Single cell analysis a new technique
Single cell analysis enables scientists to do what was once thought impossible: study gene activity in an individual cell. Sten Linnarsson, Professor of Molecular System Biology specialising in Transcriptomics at the Department of Medical Biochemistry and Biophysics, uses the technique to identify cell types in the brain and to understand the systems that regulate our cells types in both healthy and cancerous tissue.
The brain’s grey and white matter actually consists of hundreds – perhaps thousands – of cell types. Nobody yet knows, but Professor Linnarsson intends to find out and has devoted much of his research to creating the single cell analysis technique needed to do so. Professor Linnarsson’s research group has been one of the international leaders in the field.
“When we started, there were maybe just a couple of groups in the world working on this,” he says. “Since then interest has gradually grown, to completely explode in just this past year.”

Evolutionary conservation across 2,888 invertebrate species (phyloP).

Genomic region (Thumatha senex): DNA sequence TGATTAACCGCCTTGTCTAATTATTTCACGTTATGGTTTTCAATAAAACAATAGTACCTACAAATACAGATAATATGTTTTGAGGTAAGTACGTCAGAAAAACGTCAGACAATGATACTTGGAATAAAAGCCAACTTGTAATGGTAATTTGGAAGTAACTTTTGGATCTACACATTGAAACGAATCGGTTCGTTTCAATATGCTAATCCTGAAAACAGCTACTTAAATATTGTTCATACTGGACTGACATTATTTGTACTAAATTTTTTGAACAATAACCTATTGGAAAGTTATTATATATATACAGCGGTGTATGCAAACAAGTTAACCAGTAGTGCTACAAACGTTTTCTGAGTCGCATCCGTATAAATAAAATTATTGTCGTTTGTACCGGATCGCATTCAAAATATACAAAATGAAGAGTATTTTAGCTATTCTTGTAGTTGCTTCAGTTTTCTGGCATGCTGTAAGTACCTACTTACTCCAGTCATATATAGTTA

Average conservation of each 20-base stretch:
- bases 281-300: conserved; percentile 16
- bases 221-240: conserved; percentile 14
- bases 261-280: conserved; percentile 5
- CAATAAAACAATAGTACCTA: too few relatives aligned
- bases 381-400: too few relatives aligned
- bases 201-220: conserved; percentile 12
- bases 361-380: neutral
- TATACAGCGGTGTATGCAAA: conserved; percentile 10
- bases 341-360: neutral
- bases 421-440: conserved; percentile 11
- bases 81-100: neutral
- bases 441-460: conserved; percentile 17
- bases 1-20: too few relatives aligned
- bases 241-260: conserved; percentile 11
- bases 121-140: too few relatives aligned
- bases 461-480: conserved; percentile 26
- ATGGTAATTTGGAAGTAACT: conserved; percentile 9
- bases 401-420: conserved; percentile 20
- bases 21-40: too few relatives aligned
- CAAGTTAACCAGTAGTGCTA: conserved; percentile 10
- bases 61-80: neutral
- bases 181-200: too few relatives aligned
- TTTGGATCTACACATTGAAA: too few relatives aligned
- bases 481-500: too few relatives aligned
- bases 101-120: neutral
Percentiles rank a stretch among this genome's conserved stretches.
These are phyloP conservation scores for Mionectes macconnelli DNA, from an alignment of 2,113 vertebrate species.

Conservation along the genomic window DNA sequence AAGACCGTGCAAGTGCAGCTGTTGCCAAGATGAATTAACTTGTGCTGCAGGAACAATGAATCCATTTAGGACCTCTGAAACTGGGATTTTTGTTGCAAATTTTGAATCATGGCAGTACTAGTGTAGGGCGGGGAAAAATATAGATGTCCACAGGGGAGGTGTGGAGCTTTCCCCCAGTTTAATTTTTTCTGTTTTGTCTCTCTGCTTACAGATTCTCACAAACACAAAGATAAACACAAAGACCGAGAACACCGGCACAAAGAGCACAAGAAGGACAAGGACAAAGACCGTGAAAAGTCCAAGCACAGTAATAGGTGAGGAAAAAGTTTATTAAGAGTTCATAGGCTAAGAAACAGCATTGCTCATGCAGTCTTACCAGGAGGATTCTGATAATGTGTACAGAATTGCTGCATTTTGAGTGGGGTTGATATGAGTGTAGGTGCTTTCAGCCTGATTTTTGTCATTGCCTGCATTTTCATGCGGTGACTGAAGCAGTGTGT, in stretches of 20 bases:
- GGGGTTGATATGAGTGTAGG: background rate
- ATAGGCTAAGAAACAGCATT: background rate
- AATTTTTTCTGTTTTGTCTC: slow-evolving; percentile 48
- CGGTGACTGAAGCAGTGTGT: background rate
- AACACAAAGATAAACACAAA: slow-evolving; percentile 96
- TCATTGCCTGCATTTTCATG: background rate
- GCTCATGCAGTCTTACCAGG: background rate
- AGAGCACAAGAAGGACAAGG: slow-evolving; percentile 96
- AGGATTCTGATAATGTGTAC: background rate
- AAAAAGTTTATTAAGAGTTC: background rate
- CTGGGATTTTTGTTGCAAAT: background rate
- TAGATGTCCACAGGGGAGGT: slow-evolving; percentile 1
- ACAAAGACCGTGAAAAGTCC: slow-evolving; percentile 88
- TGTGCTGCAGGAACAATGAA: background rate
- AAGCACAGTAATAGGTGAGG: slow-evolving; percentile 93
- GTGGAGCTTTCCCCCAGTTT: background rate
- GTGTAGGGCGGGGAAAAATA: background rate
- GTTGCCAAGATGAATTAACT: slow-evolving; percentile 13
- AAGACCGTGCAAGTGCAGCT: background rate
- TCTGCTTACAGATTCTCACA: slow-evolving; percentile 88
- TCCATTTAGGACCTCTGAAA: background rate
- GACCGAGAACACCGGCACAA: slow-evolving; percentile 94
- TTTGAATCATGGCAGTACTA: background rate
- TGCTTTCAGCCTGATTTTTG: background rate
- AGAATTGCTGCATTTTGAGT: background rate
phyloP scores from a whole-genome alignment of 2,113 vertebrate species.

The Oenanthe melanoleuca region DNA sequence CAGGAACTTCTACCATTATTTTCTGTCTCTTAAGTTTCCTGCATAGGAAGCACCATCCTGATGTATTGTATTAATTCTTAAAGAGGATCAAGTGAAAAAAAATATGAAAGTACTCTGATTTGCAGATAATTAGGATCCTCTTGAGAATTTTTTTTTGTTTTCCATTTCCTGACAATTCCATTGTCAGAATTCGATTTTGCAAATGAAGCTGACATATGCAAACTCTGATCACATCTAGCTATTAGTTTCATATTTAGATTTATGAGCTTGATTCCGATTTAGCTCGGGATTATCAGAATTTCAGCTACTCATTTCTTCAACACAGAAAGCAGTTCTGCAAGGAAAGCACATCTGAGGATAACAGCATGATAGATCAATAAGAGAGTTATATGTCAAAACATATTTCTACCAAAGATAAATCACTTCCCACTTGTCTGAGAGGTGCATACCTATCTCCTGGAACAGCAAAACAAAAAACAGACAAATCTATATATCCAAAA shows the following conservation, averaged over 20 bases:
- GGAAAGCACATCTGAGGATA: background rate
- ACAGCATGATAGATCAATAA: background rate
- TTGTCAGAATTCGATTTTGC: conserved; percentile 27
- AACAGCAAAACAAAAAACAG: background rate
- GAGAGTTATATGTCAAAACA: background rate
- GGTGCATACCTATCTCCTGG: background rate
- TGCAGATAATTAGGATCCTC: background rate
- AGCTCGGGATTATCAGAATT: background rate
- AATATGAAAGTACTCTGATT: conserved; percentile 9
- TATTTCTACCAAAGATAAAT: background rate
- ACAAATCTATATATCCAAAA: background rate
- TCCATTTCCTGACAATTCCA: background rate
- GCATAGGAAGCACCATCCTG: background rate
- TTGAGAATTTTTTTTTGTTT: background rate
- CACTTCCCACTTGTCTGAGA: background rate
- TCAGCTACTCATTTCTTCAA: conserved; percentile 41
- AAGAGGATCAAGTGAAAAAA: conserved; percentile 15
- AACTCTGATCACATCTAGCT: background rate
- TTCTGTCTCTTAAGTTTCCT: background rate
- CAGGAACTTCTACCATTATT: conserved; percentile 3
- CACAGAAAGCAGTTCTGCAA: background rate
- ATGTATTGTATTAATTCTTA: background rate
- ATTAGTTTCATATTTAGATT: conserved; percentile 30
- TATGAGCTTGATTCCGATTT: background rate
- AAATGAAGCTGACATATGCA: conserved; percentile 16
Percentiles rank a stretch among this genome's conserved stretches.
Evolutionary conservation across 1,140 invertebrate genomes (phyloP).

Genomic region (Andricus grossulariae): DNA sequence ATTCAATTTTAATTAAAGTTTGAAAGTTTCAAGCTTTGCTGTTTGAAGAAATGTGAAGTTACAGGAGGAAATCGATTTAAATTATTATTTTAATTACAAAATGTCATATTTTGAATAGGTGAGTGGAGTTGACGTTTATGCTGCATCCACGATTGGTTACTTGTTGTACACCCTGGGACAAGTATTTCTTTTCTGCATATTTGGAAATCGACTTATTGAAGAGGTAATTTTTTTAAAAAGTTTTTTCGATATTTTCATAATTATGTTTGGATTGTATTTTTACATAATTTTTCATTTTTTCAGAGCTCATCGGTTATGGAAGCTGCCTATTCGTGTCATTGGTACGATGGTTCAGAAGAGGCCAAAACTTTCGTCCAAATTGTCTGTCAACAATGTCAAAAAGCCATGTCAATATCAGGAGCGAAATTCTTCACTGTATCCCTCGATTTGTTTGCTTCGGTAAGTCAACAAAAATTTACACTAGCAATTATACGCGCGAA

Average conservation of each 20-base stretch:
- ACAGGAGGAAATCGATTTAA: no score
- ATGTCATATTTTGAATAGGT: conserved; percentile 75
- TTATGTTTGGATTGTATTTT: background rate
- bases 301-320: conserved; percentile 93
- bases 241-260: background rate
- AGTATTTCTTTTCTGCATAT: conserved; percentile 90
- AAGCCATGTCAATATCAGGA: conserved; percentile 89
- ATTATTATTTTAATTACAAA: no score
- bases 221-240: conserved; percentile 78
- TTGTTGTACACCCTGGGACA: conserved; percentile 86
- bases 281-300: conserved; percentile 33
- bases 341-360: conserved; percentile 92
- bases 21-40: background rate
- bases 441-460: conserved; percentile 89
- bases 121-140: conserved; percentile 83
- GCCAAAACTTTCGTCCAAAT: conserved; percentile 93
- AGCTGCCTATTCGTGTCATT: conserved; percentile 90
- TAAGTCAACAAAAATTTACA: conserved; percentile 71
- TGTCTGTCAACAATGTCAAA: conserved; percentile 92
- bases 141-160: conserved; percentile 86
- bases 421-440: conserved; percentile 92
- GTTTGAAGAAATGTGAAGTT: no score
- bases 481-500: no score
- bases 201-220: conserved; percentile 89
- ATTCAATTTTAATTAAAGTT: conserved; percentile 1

Single cell analysis allows the researchers to study the genes of an individual cell to understand how it works. Analysing such a small amount of material has never before been possible. In a recently published study in the scientific journal Science, Professor Linnarsson and his colleagues were able to show that only a tiny part of the mouse cerebral cortex contains 47 different types of cell, most of which are specialised neurons of one kind or other.
Understanding the processes
An important aspect of his research involves understanding the processes that give rise to these cell types under normal circumstances and in cases of cancer.
“My own research mainly concerns cell types in the brain, but single cell analysis is relevant to research on all organs,” says Professor Linnarsson.
As head of the new national facility for single cell analysis at the SciLifeLab in Solna, Professor Linnarsson helps other researchers use the technique in their own work. He and colleagues from Oxford have also identified exactly which cell type causes the blood disease MDS.
Text: Anders Nilsson, first published in "From Cell to Society" 2015. Translation: Neil Betteridge.